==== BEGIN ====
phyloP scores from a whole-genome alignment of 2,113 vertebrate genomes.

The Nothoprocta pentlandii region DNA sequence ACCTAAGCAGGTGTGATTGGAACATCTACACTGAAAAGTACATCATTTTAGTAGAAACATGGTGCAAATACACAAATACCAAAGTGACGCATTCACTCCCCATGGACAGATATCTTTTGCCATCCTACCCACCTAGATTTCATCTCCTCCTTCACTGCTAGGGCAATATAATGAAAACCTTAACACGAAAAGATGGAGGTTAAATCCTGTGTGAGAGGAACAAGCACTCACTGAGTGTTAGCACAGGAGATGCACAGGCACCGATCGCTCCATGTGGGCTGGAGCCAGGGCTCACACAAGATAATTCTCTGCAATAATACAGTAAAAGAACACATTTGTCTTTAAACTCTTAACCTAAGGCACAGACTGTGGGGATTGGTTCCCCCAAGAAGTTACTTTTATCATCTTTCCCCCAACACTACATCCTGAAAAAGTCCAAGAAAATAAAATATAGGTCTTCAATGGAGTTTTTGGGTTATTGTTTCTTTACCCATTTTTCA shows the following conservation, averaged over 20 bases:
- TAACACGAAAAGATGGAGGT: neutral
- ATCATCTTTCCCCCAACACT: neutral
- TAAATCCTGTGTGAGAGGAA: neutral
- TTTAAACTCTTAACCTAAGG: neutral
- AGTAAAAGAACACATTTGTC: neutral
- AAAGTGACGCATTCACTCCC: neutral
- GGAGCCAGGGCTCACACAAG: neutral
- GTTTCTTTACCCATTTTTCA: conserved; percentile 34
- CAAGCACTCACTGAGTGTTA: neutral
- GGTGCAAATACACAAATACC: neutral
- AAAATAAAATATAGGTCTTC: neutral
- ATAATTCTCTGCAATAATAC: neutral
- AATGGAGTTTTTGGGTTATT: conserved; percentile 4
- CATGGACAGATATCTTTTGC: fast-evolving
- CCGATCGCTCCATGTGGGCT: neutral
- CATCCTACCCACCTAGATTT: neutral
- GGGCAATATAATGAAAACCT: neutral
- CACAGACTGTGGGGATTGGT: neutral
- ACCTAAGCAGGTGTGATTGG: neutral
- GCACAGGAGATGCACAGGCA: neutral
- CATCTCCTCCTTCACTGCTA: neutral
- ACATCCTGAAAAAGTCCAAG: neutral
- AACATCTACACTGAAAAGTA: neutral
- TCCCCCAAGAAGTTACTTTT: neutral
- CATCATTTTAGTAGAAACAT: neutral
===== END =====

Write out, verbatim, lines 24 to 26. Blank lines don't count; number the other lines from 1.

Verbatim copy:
- ACATCCTGAAAAAGTCCAAG: neutral
- AACATCTACACTGAAAAGTA: neutral
- TCCCCCAAGAAGTTACTTTT: neutral